ikekrull asks: "After looking to see how I could set up my company's LAN to be multi-homed ? , I found that it would be next-to-impossible for me to do this. 'Providerless' IP addresses are no longer allocated to anybody in this part of the world (New Zealand) by APNIC ? , unless you meet requirements (financial and political) that are pretty much unmeetable by anyone but a large ISP. Does this put control of the entire internet further and further into the hands of large corporate players, and and is anyone particularly interested in changing this situation?"
"ISPs aren't advertizing routes for competing ISPs, and since IP blocks are heavily filtered upstream, this won't do much good anyway. The reasons for this are clear (Routing table growth was getting way out of hand), hence the introduction of CIDR ? , and the allocation of IPs to ISPs, with a resulting lockout on availability of routable IP space to individuals or smaller groups.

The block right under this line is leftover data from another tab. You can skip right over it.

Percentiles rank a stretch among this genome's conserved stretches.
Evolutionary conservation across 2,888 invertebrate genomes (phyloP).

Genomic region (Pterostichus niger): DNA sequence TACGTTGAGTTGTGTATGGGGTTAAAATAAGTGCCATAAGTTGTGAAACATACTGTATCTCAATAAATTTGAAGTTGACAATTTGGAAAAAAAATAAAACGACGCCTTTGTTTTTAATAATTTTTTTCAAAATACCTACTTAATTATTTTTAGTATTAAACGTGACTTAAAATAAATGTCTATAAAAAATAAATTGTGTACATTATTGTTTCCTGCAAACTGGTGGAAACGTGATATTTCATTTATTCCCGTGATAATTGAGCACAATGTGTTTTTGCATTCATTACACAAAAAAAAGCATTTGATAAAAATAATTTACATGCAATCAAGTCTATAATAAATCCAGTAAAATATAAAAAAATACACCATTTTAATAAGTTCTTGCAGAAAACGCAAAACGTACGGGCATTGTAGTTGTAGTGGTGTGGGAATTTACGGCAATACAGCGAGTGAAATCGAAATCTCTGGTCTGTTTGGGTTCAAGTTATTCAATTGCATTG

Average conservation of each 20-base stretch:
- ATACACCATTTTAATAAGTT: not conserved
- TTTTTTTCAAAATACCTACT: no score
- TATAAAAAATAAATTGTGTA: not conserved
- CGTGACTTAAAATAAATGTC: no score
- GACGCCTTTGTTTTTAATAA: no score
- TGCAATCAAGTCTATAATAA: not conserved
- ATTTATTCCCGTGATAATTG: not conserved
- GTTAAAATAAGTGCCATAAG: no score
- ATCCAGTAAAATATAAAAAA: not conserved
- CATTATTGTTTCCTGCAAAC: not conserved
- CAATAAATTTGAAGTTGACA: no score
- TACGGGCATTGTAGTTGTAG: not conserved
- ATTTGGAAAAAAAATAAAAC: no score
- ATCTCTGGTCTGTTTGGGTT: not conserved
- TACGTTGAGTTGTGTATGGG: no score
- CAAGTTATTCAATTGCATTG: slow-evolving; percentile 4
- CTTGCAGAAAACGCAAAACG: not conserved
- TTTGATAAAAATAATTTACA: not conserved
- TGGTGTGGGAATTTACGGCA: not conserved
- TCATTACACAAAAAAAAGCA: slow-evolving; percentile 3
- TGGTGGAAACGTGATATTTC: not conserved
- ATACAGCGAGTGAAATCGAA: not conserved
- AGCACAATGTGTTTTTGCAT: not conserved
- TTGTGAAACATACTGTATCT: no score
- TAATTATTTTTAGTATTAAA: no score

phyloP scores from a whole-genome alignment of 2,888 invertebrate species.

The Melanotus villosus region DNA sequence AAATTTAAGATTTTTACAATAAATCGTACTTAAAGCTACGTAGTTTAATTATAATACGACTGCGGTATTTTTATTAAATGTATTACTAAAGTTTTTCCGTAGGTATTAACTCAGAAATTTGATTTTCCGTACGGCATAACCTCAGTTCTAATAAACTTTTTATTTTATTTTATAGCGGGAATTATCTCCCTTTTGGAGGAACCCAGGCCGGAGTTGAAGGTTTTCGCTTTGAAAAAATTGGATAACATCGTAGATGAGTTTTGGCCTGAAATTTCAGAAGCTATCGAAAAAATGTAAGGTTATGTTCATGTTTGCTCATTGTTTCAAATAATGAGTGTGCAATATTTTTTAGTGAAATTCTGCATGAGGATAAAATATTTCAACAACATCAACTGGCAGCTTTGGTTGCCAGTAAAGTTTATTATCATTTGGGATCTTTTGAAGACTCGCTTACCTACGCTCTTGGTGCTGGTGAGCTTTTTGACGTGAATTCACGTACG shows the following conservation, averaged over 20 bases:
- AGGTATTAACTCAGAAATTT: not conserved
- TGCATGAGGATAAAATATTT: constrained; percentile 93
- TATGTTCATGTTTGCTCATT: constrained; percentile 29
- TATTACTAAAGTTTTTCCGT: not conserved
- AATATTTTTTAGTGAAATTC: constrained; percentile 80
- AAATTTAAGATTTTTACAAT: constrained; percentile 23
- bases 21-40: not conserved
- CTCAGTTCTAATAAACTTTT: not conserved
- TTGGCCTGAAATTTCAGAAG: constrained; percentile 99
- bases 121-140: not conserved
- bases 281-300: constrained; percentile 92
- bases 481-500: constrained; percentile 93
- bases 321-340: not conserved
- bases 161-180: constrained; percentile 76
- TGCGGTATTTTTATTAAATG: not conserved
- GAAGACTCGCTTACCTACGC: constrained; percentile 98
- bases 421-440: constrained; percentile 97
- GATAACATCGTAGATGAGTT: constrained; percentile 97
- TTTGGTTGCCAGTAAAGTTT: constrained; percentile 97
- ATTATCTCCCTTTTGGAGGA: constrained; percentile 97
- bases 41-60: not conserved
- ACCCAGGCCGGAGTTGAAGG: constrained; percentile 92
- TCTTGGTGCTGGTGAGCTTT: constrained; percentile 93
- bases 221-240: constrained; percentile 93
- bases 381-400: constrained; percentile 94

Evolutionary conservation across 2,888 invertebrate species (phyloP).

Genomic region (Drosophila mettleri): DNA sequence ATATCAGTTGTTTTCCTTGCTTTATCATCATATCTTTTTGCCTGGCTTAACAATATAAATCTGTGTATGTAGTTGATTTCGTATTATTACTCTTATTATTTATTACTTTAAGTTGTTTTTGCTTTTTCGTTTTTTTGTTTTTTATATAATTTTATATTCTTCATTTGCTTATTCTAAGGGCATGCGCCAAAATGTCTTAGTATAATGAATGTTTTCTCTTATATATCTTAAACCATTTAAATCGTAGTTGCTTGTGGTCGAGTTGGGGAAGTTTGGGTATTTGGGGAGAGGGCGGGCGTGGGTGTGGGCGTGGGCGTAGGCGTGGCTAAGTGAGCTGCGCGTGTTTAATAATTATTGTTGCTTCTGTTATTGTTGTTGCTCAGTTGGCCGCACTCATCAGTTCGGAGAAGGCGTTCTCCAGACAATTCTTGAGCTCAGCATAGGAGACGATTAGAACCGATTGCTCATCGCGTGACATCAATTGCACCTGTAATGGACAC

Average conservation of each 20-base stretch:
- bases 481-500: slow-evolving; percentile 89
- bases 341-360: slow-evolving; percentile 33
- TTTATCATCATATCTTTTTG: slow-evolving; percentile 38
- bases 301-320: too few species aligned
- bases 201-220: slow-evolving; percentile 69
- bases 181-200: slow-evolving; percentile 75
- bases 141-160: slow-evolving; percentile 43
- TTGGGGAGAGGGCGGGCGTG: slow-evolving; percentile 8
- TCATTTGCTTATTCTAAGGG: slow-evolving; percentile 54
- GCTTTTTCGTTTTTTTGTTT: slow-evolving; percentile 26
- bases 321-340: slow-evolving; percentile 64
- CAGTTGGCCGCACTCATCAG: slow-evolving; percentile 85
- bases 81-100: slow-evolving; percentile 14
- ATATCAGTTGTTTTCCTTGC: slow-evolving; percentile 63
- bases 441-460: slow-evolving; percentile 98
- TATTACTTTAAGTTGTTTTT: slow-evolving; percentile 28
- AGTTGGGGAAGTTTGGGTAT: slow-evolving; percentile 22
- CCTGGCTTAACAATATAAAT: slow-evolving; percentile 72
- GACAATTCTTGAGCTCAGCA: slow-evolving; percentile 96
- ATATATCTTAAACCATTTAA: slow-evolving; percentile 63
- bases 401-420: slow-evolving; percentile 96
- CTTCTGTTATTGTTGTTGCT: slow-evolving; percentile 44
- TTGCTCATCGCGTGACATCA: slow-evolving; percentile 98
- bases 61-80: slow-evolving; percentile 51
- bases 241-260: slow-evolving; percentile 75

With the availabilty of IPv6, and the cost of RAM, I find it somewhat hard to believe that either IP address blocks are scarce, or that the size of routing tables are unmanageable any more. This might have been true with an 8MB Cisco 10 years ago, but surely it would be a negligible cost to put 1-2GB of RAM on even a reasonably budget router at todays prices.
Obviously, IPV6 isn't really here yet, but i would like to think that when (if) it arrives, we will see a more open routing system.
Is anybody working on returning some kind of equal standing to 'the little guys' when it comes to internet routing infrastructure, and how a more 'open' system could work in practice on tomorrow's (or today's) internet?"